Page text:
2. Data

[7] In order to investigate whether the proposed method is robust, 1 year of daily rainfall data from part of New South Wales was used. Rainfall data were sourced from the Australian Bureau of Meteorology for the year 2008. Two spatial extents were used. The small data set includes all the stations bounded longitudinally by the coordinates 150°–151.4° and laterally −33.1° to −34.5°. This region represents the greater Sydney region (Australia) and its surrounds. The large data set includes all the stations bounded longitudinally by the coordinates 145°–154° and laterally −31° to −35.8°. This represents Sydney, its surrounds, and a large portion of New South Wales. The area is largely temperate with fairly uniform monthly rainfall with most rainfall occurring as the result of easterly troughs and frontal convection [Linacre and Geerts, 1997]. The data bounds with the topography underlain are shown in Figure 1, with wetter areas generally being closer to the coast and in higher altitudes. Days on which no rainfall was recorded at any gauge within the study site were omitted from the analysis. Approximately 200 rainfall gauges were used in the small data sets and 1000 in the large.

Figure 1.

Location of rainfall gauges for both large and small data sets with topography underlain.

3. Methodology

3.1. Copula Interpolation

[8] The general procedure for copula interpolation is presented by Bárdossy and Li [2008] and Kazianka [2012], and the reader is referred to these texts for further details. The following is a summary of the interpolation procedure using the notation presented by Kazianka [2012].

[9] Assume that we have a set of spatial data math formula at locations math formula. An n-dimensional copula math formula can be defined as

display math(1)

[10] The parameters θ and λ control the dependence structure of the copula. The parameter set λ are copula-specific parameters which control the shape of the multivariate distribution used for the copula (for example, the degrees of freedom for a Student t or χ2 copula) and the parameter set θ are the parameters that describe the rank correlation between the marginal distributions. In the present case, θ parameterizes the spatial correlation function describing the correlation of data points with distance. The function Fη is a univariate distribution with parameters η. Note that the parameters are constant and do not vary with location. If a Gaussian copula is assumed, there are no copula-specific parameters that require estimation. The parameters are estimated by maximizing the following likelihood function [Kazianka, 2012]:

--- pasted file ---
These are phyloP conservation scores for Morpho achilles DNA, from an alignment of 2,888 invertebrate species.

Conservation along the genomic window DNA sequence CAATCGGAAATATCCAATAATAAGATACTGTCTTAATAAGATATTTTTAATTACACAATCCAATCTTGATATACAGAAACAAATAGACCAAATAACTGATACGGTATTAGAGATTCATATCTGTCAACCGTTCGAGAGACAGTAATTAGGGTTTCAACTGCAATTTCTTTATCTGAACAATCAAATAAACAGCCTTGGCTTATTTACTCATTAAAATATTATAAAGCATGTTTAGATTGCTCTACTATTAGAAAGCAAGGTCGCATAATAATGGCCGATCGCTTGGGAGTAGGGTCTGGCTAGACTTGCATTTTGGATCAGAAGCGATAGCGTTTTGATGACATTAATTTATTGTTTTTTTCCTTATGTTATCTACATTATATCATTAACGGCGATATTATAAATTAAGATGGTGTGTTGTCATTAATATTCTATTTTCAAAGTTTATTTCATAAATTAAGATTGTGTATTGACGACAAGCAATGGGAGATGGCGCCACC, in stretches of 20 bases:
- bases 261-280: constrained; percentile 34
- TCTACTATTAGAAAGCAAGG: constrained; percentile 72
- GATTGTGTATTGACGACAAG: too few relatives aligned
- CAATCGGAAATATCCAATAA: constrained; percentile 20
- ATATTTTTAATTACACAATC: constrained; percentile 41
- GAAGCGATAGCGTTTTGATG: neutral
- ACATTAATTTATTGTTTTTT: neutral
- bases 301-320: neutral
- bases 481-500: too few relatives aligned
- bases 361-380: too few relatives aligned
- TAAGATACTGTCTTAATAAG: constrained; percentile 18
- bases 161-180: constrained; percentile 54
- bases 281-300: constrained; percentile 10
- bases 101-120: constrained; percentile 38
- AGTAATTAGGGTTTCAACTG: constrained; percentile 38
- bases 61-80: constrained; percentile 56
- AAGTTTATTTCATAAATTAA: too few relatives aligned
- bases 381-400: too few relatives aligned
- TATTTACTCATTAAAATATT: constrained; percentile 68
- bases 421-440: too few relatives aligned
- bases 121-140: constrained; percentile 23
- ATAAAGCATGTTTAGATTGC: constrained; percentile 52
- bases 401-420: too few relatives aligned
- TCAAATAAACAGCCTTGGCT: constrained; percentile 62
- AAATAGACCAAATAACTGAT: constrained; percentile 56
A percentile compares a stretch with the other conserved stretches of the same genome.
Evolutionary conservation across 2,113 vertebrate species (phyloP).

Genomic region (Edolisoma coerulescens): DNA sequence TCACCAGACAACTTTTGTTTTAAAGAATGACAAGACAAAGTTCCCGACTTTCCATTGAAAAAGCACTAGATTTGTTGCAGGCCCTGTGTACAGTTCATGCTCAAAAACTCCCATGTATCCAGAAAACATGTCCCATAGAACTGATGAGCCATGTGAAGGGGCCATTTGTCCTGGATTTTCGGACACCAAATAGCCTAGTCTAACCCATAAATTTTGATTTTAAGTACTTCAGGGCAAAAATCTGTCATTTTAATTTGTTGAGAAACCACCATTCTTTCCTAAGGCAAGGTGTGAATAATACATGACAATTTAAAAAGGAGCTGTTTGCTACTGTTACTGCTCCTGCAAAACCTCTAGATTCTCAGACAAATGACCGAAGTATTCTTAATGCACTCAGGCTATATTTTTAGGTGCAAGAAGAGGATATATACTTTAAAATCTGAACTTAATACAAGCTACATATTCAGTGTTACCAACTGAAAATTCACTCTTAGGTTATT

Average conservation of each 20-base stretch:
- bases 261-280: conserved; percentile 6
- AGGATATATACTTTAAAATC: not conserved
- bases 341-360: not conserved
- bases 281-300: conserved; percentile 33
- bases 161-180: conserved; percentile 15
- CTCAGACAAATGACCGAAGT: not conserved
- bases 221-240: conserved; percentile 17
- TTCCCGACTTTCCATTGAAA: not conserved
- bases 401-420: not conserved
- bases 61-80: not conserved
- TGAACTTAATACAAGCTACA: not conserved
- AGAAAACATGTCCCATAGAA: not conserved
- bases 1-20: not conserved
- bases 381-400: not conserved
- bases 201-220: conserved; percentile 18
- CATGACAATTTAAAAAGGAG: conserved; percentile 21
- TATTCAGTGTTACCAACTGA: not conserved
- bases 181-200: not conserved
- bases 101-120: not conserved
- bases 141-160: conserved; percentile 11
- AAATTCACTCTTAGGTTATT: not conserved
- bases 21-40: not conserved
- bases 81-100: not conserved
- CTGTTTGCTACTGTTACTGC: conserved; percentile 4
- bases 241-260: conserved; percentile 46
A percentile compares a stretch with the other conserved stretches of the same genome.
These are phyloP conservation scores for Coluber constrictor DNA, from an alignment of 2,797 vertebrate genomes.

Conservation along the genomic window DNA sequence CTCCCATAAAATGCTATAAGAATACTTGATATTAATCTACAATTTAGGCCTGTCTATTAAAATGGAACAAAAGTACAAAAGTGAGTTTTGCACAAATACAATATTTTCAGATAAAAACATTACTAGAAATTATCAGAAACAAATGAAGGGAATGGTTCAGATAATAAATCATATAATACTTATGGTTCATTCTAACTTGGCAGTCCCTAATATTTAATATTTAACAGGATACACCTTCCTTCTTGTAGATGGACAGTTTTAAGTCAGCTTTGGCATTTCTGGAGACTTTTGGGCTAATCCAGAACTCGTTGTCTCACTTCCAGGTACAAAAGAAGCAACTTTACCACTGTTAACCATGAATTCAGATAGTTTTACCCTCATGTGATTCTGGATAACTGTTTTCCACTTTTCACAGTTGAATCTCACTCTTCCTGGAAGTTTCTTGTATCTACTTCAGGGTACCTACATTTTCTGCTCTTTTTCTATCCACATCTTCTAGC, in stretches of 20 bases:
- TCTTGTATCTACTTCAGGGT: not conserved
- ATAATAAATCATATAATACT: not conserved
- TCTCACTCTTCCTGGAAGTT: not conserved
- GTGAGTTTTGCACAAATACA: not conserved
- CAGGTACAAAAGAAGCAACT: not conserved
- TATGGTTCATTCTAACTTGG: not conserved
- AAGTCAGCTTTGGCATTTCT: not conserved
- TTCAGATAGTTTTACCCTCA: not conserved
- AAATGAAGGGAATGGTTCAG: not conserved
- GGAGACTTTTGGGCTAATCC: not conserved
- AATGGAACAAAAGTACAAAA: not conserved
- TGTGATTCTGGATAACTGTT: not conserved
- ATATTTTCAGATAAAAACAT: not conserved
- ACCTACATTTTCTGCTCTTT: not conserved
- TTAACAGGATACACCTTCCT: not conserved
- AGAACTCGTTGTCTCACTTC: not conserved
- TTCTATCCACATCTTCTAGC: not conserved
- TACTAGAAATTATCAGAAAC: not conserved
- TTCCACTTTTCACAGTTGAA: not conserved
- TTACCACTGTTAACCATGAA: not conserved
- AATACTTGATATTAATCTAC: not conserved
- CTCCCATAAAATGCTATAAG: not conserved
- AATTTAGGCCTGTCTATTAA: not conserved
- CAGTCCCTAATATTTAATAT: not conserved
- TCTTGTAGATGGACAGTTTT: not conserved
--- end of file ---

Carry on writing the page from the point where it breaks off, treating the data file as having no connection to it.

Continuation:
display math(2)

where cθ is the copula density and fη is the marginal density function. The prediction at an unknown location x0 is then the expected value of the predictive distribution:

display math(3)

[11] This algorithm is implemented in the spatialCopula toolbox [Kazianka, 2012] in Matlab which in this paper has been modified to allow for estimation of the above parameters both using the entire data set math formula and subsets of this data set based on local neighborhoods. In words, the algorithm is as follows:

[12] (1) Assume or fit a univariate distribution to the spatial data set.

[13] (2) Assume or fit a correlation model to the rank correlations which describes how the dependence varies with distance and parameterizes the copula.

[14] (3) Estimate or optimize the parameters of the univariate distribution and copula using maximum likelihood.

[15] (4) Perform prediction at the unknown location through integration of the conditional copula to find its expected value.